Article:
I began by asking myself: What are you looking for? Then I walked a thousand miles in one long dream, only to slip on a blank sheet of ice. Standing up, I fell again, this time the Cold War prompted the military to build huge radar dishes, and the island was transformed completely into a military base. This gave Iñupiat jobs on the military’s Distant Early Warning site, but their villages had to be moved yet again, since hunters could be confused for Russian infiltrators entering the Dismal Depths....

I emerged nearly two years later shivering and far away from where I began. "Everything seemed distorted by the ice; the distances were impossible to calculate, and the way back passed through a valley of emptiness, with no landmarks available, just miles of rubble."

    In the100 years
    of  warming<

    the birch grove
         hobbles
    across Route 28
    & up the valley

        toward the
       Arctic Circle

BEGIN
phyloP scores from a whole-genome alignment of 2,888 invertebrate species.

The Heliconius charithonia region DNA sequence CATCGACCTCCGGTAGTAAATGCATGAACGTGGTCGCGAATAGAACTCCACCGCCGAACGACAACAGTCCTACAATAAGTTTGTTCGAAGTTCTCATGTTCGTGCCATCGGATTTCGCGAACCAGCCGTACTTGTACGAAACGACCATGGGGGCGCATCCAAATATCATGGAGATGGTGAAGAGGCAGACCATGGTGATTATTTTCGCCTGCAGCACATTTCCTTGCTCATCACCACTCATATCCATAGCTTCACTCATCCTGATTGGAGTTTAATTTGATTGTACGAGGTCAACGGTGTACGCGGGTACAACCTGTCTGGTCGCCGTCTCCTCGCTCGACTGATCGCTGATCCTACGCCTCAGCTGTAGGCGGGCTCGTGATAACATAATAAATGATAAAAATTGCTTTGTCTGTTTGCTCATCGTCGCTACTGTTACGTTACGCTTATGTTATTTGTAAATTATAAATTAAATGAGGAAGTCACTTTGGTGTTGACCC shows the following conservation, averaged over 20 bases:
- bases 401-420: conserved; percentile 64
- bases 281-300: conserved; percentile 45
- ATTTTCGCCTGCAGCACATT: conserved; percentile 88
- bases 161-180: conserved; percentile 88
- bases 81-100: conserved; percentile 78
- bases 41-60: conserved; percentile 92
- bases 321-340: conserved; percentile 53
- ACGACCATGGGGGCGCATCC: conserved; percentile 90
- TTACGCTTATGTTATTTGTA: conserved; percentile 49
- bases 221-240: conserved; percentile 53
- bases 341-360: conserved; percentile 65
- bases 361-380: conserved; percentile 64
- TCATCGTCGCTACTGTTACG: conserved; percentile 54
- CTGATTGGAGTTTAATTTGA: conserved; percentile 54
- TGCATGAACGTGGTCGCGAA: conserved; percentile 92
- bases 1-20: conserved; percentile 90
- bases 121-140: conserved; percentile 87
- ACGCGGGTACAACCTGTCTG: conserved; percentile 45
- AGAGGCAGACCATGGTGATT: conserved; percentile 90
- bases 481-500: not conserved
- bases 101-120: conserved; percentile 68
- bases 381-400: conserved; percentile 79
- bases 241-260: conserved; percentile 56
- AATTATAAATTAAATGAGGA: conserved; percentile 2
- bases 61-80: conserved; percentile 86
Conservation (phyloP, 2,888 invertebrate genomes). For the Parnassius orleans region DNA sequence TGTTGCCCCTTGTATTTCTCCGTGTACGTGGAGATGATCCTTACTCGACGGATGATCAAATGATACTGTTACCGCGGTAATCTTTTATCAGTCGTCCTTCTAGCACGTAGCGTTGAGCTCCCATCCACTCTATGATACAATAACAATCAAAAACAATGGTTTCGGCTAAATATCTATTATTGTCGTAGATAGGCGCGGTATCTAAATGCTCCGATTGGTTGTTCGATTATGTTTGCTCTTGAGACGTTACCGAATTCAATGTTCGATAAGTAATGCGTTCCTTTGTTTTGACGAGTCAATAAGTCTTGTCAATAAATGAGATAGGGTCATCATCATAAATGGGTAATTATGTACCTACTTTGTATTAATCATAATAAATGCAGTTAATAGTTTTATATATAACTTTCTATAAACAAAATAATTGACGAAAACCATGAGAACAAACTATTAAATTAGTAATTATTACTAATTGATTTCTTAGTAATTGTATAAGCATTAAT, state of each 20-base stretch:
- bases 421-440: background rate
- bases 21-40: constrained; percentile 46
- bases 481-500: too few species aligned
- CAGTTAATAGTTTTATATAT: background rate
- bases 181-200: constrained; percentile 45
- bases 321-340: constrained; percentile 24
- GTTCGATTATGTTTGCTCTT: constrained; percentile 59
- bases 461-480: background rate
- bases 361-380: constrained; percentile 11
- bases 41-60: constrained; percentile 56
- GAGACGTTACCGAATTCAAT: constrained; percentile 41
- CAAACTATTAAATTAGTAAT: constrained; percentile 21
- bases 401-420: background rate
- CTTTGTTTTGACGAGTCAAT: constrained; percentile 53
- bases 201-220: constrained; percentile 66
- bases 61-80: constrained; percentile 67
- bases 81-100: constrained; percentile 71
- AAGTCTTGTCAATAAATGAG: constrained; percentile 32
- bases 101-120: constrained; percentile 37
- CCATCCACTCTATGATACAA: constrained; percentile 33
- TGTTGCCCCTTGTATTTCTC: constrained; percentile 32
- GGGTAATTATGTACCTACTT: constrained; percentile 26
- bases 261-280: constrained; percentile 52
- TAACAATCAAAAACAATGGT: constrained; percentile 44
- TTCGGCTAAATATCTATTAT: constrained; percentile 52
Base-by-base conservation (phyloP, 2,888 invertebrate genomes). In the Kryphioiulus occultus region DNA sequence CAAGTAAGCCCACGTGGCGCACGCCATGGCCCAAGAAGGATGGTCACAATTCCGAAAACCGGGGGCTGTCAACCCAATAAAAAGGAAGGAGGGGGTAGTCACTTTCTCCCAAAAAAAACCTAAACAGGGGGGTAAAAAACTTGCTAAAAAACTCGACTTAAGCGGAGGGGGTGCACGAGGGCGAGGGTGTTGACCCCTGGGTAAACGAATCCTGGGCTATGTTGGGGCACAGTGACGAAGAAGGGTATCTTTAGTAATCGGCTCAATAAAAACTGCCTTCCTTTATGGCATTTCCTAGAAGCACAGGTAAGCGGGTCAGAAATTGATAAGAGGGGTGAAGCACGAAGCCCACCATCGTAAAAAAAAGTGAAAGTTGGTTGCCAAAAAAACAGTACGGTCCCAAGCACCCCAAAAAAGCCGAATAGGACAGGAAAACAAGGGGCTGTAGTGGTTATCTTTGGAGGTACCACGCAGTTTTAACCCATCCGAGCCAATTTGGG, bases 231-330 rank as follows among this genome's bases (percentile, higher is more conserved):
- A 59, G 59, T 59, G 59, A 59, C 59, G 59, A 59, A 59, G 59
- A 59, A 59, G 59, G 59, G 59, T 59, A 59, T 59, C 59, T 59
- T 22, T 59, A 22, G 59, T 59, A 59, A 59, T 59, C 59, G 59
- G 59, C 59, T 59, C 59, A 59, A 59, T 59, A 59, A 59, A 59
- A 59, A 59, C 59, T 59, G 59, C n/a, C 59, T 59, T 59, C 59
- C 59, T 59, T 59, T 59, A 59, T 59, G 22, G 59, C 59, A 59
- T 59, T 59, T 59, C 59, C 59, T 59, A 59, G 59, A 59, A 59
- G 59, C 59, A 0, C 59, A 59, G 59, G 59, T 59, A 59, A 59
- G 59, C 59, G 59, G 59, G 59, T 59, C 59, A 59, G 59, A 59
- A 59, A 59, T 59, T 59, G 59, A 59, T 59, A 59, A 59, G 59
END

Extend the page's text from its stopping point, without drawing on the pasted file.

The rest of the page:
It used to be that one eureka followed another
like a mountain of paradigms with no summit. Not only
haven’t I found a mountain, but
Arctic explorers of the early twentieth century
like Robert Peary and even Roland Amundsen often made notes in their diaries and other writings
of the impassivity or inscrutability of Inuit, little understanding that without great emotional self-restraint,
life in Arctic conditions would, for human beings of any kind, be impossible. To be inscrutable, which is to say,
restrained and self-contained
in the North there are no horizons; instead, a "cold integrity" prevails.

Facing in one direction, I arrived at a place where there are no directions